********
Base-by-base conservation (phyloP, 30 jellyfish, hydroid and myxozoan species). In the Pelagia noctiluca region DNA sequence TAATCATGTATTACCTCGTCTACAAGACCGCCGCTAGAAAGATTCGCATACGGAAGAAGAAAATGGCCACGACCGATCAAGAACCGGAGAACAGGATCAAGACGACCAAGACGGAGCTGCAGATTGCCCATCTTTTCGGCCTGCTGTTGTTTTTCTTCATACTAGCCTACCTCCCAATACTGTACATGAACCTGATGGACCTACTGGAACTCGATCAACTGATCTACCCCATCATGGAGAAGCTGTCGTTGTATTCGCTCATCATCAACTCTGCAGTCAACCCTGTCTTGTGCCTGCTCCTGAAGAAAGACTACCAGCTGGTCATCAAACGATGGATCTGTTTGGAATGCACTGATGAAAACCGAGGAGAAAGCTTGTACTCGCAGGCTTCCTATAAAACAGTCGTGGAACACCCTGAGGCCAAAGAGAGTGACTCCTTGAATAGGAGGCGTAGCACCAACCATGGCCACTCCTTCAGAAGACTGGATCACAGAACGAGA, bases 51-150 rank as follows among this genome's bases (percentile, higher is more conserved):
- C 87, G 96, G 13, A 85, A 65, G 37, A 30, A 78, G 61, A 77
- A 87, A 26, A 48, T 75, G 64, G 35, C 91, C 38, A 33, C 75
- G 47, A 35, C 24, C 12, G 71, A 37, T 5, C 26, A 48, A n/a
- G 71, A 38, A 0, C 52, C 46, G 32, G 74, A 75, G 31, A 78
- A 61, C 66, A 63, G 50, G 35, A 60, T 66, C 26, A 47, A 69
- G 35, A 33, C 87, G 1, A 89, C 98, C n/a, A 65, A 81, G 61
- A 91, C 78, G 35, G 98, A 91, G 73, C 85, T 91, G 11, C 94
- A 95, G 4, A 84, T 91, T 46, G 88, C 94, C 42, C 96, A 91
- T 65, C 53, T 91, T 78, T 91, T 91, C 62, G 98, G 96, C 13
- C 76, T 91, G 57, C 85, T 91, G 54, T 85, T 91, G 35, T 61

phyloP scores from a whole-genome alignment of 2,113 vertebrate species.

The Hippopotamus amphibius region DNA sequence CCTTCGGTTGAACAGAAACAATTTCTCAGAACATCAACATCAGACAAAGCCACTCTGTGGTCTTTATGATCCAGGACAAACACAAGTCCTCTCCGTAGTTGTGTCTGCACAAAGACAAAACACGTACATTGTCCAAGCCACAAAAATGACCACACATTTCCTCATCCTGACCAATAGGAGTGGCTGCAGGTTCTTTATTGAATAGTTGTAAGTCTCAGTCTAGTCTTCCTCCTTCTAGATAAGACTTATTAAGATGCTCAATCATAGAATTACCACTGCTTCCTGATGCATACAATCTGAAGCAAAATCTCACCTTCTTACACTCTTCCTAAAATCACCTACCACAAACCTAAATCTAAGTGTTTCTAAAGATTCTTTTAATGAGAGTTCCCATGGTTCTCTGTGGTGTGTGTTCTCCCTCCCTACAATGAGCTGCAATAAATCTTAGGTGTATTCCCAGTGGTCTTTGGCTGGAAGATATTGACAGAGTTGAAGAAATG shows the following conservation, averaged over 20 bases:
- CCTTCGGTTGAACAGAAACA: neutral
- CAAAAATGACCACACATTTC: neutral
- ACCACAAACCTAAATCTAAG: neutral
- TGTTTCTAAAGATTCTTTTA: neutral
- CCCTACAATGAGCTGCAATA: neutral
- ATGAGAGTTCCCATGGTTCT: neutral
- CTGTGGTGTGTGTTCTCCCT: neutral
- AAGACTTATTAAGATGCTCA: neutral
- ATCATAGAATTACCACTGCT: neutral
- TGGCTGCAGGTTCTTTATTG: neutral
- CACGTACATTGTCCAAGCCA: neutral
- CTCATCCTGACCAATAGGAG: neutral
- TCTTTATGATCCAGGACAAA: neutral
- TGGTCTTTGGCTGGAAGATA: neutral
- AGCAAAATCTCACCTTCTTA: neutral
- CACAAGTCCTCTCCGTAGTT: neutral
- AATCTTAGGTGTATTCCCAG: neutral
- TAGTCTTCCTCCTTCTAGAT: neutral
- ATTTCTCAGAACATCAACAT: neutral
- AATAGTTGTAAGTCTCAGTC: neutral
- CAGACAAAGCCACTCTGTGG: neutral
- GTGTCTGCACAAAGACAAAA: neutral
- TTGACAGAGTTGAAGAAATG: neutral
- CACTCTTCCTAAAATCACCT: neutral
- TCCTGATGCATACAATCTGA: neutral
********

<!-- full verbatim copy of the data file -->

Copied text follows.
Base-by-base conservation (phyloP, 30 jellyfish, hydroid and myxozoan species). In the Pelagia noctiluca region DNA sequence TAATCATGTATTACCTCGTCTACAAGACCGCCGCTAGAAAGATTCGCATACGGAAGAAGAAAATGGCCACGACCGATCAAGAACCGGAGAACAGGATCAAGACGACCAAGACGGAGCTGCAGATTGCCCATCTTTTCGGCCTGCTGTTGTTTTTCTTCATACTAGCCTACCTCCCAATACTGTACATGAACCTGATGGACCTACTGGAACTCGATCAACTGATCTACCCCATCATGGAGAAGCTGTCGTTGTATTCGCTCATCATCAACTCTGCAGTCAACCCTGTCTTGTGCCTGCTCCTGAAGAAAGACTACCAGCTGGTCATCAAACGATGGATCTGTTTGGAATGCACTGATGAAAACCGAGGAGAAAGCTTGTACTCGCAGGCTTCCTATAAAACAGTCGTGGAACACCCTGAGGCCAAAGAGAGTGACTCCTTGAATAGGAGGCGTAGCACCAACCATGGCCACTCCTTCAGAAGACTGGATCACAGAACGAGA, bases 51-150 rank as follows among this genome's bases (percentile, higher is more conserved):
- C 87, G 96, G 13, A 85, A 65, G 37, A 30, A 78, G 61, A 77
- A 87, A 26, A 48, T 75, G 64, G 35, C 91, C 38, A 33, C 75
- G 47, A 35, C 24, C 12, G 71, A 37, T 5, C 26, A 48, A n/a
- G 71, A 38, A 0, C 52, C 46, G 32, G 74, A 75, G 31, A 78
- A 61, C 66, A 63, G 50, G 35, A 60, T 66, C 26, A 47, A 69
- G 35, A 33, C 87, G 1, A 89, C 98, C n/a, A 65, A 81, G 61
- A 91, C 78, G 35, G 98, A 91, G 73, C 85, T 91, G 11, C 94
- A 95, G 4, A 84, T 91, T 46, G 88, C 94, C 42, C 96, A 91
- T 65, C 53, T 91, T 78, T 91, T 91, C 62, G 98, G 96, C 13
- C 76, T 91, G 57, C 85, T 91, G 54, T 85, T 91, G 35, T 61

phyloP scores from a whole-genome alignment of 2,113 vertebrate species.

The Hippopotamus amphibius region DNA sequence CCTTCGGTTGAACAGAAACAATTTCTCAGAACATCAACATCAGACAAAGCCACTCTGTGGTCTTTATGATCCAGGACAAACACAAGTCCTCTCCGTAGTTGTGTCTGCACAAAGACAAAACACGTACATTGTCCAAGCCACAAAAATGACCACACATTTCCTCATCCTGACCAATAGGAGTGGCTGCAGGTTCTTTATTGAATAGTTGTAAGTCTCAGTCTAGTCTTCCTCCTTCTAGATAAGACTTATTAAGATGCTCAATCATAGAATTACCACTGCTTCCTGATGCATACAATCTGAAGCAAAATCTCACCTTCTTACACTCTTCCTAAAATCACCTACCACAAACCTAAATCTAAGTGTTTCTAAAGATTCTTTTAATGAGAGTTCCCATGGTTCTCTGTGGTGTGTGTTCTCCCTCCCTACAATGAGCTGCAATAAATCTTAGGTGTATTCCCAGTGGTCTTTGGCTGGAAGATATTGACAGAGTTGAAGAAATG shows the following conservation, averaged over 20 bases:
- CCTTCGGTTGAACAGAAACA: neutral
- CAAAAATGACCACACATTTC: neutral
- ACCACAAACCTAAATCTAAG: neutral
- TGTTTCTAAAGATTCTTTTA: neutral
- CCCTACAATGAGCTGCAATA: neutral
- ATGAGAGTTCCCATGGTTCT: neutral
- CTGTGGTGTGTGTTCTCCCT: neutral
- AAGACTTATTAAGATGCTCA: neutral
- ATCATAGAATTACCACTGCT: neutral
- TGGCTGCAGGTTCTTTATTG: neutral
- CACGTACATTGTCCAAGCCA: neutral
- CTCATCCTGACCAATAGGAG: neutral
- TCTTTATGATCCAGGACAAA: neutral
- TGGTCTTTGGCTGGAAGATA: neutral
- AGCAAAATCTCACCTTCTTA: neutral
- CACAAGTCCTCTCCGTAGTT: neutral
- AATCTTAGGTGTATTCCCAG: neutral
- TAGTCTTCCTCCTTCTAGAT: neutral
- ATTTCTCAGAACATCAACAT: neutral
- AATAGTTGTAAGTCTCAGTC: neutral
- CAGACAAAGCCACTCTGTGG: neutral
- GTGTCTGCACAAAGACAAAA: neutral
- TTGACAGAGTTGAAGAAATG: neutral
- CACTCTTCCTAAAATCACCT: neutral
- TCCTGATGCATACAATCTGA: neutral